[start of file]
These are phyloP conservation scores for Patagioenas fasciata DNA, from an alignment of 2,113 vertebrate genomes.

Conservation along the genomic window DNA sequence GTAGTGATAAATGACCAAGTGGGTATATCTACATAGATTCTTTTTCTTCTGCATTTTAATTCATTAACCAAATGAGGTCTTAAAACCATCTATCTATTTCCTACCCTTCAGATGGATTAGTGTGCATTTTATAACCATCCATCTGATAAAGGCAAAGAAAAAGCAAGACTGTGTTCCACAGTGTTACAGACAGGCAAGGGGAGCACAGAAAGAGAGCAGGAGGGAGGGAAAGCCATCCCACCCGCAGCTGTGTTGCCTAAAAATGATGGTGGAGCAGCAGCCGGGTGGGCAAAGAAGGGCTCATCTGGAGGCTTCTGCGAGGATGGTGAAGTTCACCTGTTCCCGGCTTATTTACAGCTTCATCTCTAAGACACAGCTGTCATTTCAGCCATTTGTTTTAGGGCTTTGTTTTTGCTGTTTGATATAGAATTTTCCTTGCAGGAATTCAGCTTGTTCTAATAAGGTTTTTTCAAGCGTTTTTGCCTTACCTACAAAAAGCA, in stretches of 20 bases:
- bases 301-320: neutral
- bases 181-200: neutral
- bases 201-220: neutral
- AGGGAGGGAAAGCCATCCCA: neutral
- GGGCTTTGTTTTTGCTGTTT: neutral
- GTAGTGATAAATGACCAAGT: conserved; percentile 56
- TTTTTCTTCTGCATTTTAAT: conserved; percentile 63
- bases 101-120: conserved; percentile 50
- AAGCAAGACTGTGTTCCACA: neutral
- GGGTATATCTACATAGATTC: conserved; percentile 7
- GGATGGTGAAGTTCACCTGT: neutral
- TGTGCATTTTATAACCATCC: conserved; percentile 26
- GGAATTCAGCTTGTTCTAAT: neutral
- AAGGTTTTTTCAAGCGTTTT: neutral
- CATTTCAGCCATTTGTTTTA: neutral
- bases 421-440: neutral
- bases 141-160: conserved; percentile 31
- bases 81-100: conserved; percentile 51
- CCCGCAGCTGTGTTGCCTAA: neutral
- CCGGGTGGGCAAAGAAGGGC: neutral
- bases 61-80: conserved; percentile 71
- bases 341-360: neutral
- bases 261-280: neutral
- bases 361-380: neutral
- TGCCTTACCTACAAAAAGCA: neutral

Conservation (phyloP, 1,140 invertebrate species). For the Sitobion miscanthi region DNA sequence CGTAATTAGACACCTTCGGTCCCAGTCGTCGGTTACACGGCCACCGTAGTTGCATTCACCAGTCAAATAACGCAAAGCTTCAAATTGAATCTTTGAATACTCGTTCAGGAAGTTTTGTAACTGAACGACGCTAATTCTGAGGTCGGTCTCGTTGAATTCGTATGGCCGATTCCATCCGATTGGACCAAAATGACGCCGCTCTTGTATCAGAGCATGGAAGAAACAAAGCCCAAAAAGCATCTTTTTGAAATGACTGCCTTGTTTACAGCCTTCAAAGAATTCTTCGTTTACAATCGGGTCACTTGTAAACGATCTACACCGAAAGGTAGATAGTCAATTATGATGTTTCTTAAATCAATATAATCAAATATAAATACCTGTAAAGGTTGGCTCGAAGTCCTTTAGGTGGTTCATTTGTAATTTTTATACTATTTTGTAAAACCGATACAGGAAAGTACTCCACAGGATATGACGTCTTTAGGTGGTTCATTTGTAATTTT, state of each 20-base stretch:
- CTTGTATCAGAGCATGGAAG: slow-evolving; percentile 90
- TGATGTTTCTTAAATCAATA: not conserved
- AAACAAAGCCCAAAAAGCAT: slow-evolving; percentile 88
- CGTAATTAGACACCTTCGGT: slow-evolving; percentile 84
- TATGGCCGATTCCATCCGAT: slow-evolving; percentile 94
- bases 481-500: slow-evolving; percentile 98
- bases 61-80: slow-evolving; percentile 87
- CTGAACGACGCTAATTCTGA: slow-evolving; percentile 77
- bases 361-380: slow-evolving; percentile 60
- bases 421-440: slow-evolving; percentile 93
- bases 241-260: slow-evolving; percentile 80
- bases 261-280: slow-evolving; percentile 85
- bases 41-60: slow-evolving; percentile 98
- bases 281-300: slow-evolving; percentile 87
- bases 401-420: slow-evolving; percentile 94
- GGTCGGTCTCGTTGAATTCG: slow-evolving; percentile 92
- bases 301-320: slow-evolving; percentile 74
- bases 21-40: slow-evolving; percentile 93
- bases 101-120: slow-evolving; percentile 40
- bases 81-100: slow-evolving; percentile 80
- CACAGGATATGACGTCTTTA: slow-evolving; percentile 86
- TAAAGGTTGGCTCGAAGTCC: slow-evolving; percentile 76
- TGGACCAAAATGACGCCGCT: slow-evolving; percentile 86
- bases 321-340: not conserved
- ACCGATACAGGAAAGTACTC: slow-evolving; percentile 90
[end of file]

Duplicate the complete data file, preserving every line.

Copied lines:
These are phyloP conservation scores for Patagioenas fasciata DNA, from an alignment of 2,113 vertebrate genomes.

Conservation along the genomic window DNA sequence GTAGTGATAAATGACCAAGTGGGTATATCTACATAGATTCTTTTTCTTCTGCATTTTAATTCATTAACCAAATGAGGTCTTAAAACCATCTATCTATTTCCTACCCTTCAGATGGATTAGTGTGCATTTTATAACCATCCATCTGATAAAGGCAAAGAAAAAGCAAGACTGTGTTCCACAGTGTTACAGACAGGCAAGGGGAGCACAGAAAGAGAGCAGGAGGGAGGGAAAGCCATCCCACCCGCAGCTGTGTTGCCTAAAAATGATGGTGGAGCAGCAGCCGGGTGGGCAAAGAAGGGCTCATCTGGAGGCTTCTGCGAGGATGGTGAAGTTCACCTGTTCCCGGCTTATTTACAGCTTCATCTCTAAGACACAGCTGTCATTTCAGCCATTTGTTTTAGGGCTTTGTTTTTGCTGTTTGATATAGAATTTTCCTTGCAGGAATTCAGCTTGTTCTAATAAGGTTTTTTCAAGCGTTTTTGCCTTACCTACAAAAAGCA, in stretches of 20 bases:
- bases 301-320: neutral
- bases 181-200: neutral
- bases 201-220: neutral
- AGGGAGGGAAAGCCATCCCA: neutral
- GGGCTTTGTTTTTGCTGTTT: neutral
- GTAGTGATAAATGACCAAGT: conserved; percentile 56
- TTTTTCTTCTGCATTTTAAT: conserved; percentile 63
- bases 101-120: conserved; percentile 50
- AAGCAAGACTGTGTTCCACA: neutral
- GGGTATATCTACATAGATTC: conserved; percentile 7
- GGATGGTGAAGTTCACCTGT: neutral
- TGTGCATTTTATAACCATCC: conserved; percentile 26
- GGAATTCAGCTTGTTCTAAT: neutral
- AAGGTTTTTTCAAGCGTTTT: neutral
- CATTTCAGCCATTTGTTTTA: neutral
- bases 421-440: neutral
- bases 141-160: conserved; percentile 31
- bases 81-100: conserved; percentile 51
- CCCGCAGCTGTGTTGCCTAA: neutral
- CCGGGTGGGCAAAGAAGGGC: neutral
- bases 61-80: conserved; percentile 71
- bases 341-360: neutral
- bases 261-280: neutral
- bases 361-380: neutral
- TGCCTTACCTACAAAAAGCA: neutral

Conservation (phyloP, 1,140 invertebrate species). For the Sitobion miscanthi region DNA sequence CGTAATTAGACACCTTCGGTCCCAGTCGTCGGTTACACGGCCACCGTAGTTGCATTCACCAGTCAAATAACGCAAAGCTTCAAATTGAATCTTTGAATACTCGTTCAGGAAGTTTTGTAACTGAACGACGCTAATTCTGAGGTCGGTCTCGTTGAATTCGTATGGCCGATTCCATCCGATTGGACCAAAATGACGCCGCTCTTGTATCAGAGCATGGAAGAAACAAAGCCCAAAAAGCATCTTTTTGAAATGACTGCCTTGTTTACAGCCTTCAAAGAATTCTTCGTTTACAATCGGGTCACTTGTAAACGATCTACACCGAAAGGTAGATAGTCAATTATGATGTTTCTTAAATCAATATAATCAAATATAAATACCTGTAAAGGTTGGCTCGAAGTCCTTTAGGTGGTTCATTTGTAATTTTTATACTATTTTGTAAAACCGATACAGGAAAGTACTCCACAGGATATGACGTCTTTAGGTGGTTCATTTGTAATTTT, state of each 20-base stretch:
- CTTGTATCAGAGCATGGAAG: slow-evolving; percentile 90
- TGATGTTTCTTAAATCAATA: not conserved
- AAACAAAGCCCAAAAAGCAT: slow-evolving; percentile 88
- CGTAATTAGACACCTTCGGT: slow-evolving; percentile 84
- TATGGCCGATTCCATCCGAT: slow-evolving; percentile 94
- bases 481-500: slow-evolving; percentile 98
- bases 61-80: slow-evolving; percentile 87
- CTGAACGACGCTAATTCTGA: slow-evolving; percentile 77
- bases 361-380: slow-evolving; percentile 60
- bases 421-440: slow-evolving; percentile 93
- bases 241-260: slow-evolving; percentile 80
- bases 261-280: slow-evolving; percentile 85
- bases 41-60: slow-evolving; percentile 98
- bases 281-300: slow-evolving; percentile 87
- bases 401-420: slow-evolving; percentile 94
- GGTCGGTCTCGTTGAATTCG: slow-evolving; percentile 92
- bases 301-320: slow-evolving; percentile 74
- bases 21-40: slow-evolving; percentile 93
- bases 101-120: slow-evolving; percentile 40
- bases 81-100: slow-evolving; percentile 80
- CACAGGATATGACGTCTTTA: slow-evolving; percentile 86
- TAAAGGTTGGCTCGAAGTCC: slow-evolving; percentile 76
- TGGACCAAAATGACGCCGCT: slow-evolving; percentile 86
- bases 321-340: not conserved
- ACCGATACAGGAAAGTACTC: slow-evolving; percentile 90